Following an investigation into a series of abductions a Japanese newspaper has accused North Korea of seizing foreign citizens during the rule of Kim Jong-il.
Tokyo Shimbun claims to have acquired a secret manual which contains instructions for North Korean agents on how to abduct foreign citizens abroad and not be captured. The document is thought to have been produced in the late 1990s, writes Justin McCurry in The Guardian.
Japanese citizens abducted by North Korean agents to teach spies
The report, which was published this week, adds credibility to Japanese accusations that North Korea maintained a network of spies that were taught to seize foreigners. The abductions were previously thought to have been the work of rogue agents.
Japanese officials believe that 17 of its citizens were taken in the 1970s and 80s, shipped off to North Korea to teach Japanese language and customs to North Korean spies. The classified document runs to 356-pages and was used at Kim Jong-il Political-Military University, which the newspaper claims is a secretive intelligence institute in North Korea.
NK News reports that one section educates spies on how to abduct foreign citizens. “To abduct the target, one has to know the target’s address, where the target enters and exits, day-to-day traffic routes, means of transportation and their timeline as well,” it says.
Later on it recommends “terminating” targets who resist, and says that there shouldn’t be “a single trace” of evidence left behind. According to Tokyo Shimbun the document provides evidence that the North Korean leadership encouraged overseas abductions.
Newspaper claims manual is genuine
Other analysts have called into question the authenticity of the document due to the fact that it uses the South Korean-style word for “abduction.” The newspaper responded that the South Korean-style writing may have been used to help spies assimilate, and South Korea was the number one target for abductions at the time.
“The people involved in the story are in no doubt that the document is genuine,” said a Tokyo Shimbun journalist who reports on North Korea.
Investigations are ongoing related to at least 12 people that the Japanese government says were taken by North Korea. Five abductees were released in 2002 following a summit between then-Prime Minister Junichiro Koizumi and former North Korean leader Kim Jong-il.
Japan insists that other abduction cases be resolved
North Korea claims that 8 of the remaining 12 are dead, but Japanese refuses to believe the story. According to officials in Pyongyang, some are said to have died in strange accidents, while another four never entered the country.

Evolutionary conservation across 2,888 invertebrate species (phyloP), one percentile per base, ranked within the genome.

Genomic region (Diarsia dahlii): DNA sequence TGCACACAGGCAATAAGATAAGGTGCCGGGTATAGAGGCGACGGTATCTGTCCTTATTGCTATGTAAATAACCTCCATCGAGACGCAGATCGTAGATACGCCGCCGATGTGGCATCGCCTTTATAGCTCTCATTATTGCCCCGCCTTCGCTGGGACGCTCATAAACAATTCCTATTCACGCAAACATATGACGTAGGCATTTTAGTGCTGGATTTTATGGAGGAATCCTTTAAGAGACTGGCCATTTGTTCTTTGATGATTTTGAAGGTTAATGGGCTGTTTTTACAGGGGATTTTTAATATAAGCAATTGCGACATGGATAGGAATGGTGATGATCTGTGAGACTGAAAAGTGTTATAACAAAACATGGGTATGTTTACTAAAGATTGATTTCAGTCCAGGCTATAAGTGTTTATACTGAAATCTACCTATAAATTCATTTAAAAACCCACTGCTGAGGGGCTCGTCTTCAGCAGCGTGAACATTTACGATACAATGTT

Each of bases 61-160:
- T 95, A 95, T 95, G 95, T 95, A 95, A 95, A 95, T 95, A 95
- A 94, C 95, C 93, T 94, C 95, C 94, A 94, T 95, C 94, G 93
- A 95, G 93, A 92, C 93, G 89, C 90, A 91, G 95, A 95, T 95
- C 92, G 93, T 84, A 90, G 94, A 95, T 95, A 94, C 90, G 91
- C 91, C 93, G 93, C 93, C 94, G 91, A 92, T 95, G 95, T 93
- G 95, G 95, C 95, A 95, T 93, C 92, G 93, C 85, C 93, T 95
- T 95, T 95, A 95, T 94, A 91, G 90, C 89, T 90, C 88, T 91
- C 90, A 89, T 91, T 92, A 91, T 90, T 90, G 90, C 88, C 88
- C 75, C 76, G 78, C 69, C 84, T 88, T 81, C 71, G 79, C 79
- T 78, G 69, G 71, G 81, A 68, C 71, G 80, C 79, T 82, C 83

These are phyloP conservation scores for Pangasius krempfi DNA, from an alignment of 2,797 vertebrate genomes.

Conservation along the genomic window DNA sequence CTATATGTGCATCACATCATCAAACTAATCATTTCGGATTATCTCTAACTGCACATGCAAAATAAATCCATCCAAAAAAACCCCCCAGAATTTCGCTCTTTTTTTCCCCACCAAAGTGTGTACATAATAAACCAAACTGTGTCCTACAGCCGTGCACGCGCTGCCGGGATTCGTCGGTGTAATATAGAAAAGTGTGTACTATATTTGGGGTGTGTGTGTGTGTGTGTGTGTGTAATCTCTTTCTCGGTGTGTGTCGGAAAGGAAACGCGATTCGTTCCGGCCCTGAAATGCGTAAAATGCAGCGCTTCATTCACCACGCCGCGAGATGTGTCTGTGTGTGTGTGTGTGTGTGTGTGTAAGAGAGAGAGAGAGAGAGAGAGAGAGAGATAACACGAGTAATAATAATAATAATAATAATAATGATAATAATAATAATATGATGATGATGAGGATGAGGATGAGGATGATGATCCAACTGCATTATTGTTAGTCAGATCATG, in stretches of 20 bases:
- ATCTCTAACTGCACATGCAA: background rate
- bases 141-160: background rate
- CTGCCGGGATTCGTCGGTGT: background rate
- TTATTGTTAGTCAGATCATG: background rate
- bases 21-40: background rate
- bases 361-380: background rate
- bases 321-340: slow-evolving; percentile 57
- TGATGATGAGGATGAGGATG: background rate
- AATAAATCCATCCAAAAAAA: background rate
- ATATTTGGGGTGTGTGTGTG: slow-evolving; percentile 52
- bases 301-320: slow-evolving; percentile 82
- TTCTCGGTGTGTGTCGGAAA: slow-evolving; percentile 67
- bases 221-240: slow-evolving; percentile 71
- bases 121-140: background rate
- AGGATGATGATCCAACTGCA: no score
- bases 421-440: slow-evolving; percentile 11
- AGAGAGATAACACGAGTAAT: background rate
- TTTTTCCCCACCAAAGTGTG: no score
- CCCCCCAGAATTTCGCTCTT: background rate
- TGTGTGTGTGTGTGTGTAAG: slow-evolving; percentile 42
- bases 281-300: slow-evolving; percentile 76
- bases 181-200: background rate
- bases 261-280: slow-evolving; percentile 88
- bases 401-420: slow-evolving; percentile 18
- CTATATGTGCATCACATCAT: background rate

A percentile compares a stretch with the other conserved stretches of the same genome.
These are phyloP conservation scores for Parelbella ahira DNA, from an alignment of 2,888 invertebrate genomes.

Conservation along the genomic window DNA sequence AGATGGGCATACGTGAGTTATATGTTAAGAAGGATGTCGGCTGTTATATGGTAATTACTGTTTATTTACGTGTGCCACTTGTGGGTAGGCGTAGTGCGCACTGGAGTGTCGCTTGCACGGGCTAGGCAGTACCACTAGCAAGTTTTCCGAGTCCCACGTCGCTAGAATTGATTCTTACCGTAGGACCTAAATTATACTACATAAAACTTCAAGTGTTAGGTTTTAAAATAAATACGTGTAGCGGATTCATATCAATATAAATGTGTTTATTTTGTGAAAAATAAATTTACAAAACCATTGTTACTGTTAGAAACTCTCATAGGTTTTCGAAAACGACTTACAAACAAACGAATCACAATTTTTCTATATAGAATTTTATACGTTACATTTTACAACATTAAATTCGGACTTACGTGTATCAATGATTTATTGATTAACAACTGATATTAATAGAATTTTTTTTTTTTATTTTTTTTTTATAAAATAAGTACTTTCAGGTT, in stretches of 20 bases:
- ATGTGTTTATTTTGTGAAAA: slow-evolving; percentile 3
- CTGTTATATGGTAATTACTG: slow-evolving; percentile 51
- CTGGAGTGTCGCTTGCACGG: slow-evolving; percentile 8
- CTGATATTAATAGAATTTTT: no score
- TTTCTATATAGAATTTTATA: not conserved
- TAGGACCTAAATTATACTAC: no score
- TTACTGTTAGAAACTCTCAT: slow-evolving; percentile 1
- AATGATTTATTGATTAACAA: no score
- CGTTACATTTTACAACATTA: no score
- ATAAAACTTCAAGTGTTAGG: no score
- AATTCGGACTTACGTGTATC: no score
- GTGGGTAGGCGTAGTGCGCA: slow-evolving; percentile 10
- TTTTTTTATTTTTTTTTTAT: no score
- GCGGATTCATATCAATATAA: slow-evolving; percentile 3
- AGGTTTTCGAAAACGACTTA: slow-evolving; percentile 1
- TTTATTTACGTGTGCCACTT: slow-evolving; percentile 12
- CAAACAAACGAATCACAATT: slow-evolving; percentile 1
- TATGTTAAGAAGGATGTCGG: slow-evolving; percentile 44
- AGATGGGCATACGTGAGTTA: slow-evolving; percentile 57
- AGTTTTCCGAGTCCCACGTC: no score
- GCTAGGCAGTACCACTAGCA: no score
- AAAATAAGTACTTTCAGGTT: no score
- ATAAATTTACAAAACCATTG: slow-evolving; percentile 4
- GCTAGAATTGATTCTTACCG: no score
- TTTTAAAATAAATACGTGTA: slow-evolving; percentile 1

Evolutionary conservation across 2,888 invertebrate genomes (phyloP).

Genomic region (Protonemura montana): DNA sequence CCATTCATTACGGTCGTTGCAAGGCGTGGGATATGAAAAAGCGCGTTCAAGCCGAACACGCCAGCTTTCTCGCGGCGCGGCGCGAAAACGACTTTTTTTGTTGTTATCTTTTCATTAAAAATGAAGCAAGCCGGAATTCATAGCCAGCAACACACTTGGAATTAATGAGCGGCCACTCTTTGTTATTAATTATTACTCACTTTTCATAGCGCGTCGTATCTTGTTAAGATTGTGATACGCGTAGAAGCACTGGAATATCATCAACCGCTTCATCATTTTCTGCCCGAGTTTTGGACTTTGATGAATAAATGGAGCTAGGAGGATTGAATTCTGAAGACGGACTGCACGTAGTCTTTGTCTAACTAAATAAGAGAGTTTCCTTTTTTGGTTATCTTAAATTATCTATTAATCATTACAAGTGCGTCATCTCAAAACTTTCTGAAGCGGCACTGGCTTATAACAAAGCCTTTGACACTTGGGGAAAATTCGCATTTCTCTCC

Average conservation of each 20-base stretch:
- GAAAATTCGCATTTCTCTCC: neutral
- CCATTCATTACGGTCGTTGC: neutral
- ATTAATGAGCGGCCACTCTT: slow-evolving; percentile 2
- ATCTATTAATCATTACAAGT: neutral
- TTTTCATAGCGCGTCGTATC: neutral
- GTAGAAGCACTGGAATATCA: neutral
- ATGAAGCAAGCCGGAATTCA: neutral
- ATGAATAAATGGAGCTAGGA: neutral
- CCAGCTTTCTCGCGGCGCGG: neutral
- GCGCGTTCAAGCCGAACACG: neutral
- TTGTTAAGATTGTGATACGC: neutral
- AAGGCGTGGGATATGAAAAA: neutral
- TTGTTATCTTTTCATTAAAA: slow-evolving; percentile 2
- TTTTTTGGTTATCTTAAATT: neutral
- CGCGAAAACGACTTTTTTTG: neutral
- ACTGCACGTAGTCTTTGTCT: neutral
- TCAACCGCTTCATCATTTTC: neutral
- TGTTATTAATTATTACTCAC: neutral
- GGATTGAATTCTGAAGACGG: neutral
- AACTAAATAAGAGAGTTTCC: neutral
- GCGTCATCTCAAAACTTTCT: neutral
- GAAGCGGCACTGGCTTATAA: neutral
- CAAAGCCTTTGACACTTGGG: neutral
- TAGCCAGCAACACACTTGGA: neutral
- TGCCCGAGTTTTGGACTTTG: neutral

One of the missing abductees, Megumi Yokota, was 13 when she was taken on her journey home from school in Niigata in 1977. North Korea says that she killed herself in 1994 after a bout of depression, but tests on the remains handed to Japanese authorities showed that the DNA did not match. There were also several errors on her death certificate.
Shortly after her arrival in North Korea it is thought that Yokota was transferred to a spy training facility. According to a South Korean source quoted by Kyodo News, she studied Korean for three years before teaching Japanese until the mid-1980s. She allegedly married a fellow abductee from South Korea and had a daughter.
Manual may not help Japanese negotiators
Talks between the two nations broke down after no progress was made towards resolving the remaining abductions. Japan has refused to normalize relations with North Korea unless the abductions are resolved.
As interesting as the manual may be, assuming it is genuine, it is not clear how it could help Japanese negotiators. “But the families of the abductees and their supporters can now point to this document as proof that North Korea systematically organised the abductions,” the Tokyo Shimbun reporter said. “That will enable them to put pressure on the Japanese government to do more to settle the matter.”
Families of the abducted may try to use the document as leverage with the Japanese government, but negotiations with North Korea are a completely different matter. The current ruler, Kim Jong-un, appears to be convinced that North Korea has no need to maintain relations with the outside world, which makes the secretive nation even more unpredictable and dangerous.
Kim has even gone so far as to defy long-term ally China, which is becoming increasingly exasperated with North Korea’s erratic and provocative behavior. If China cannot use its economic and political leverage to keep Kim in line, there would appear to be little hope for Japan and the families of the abductees.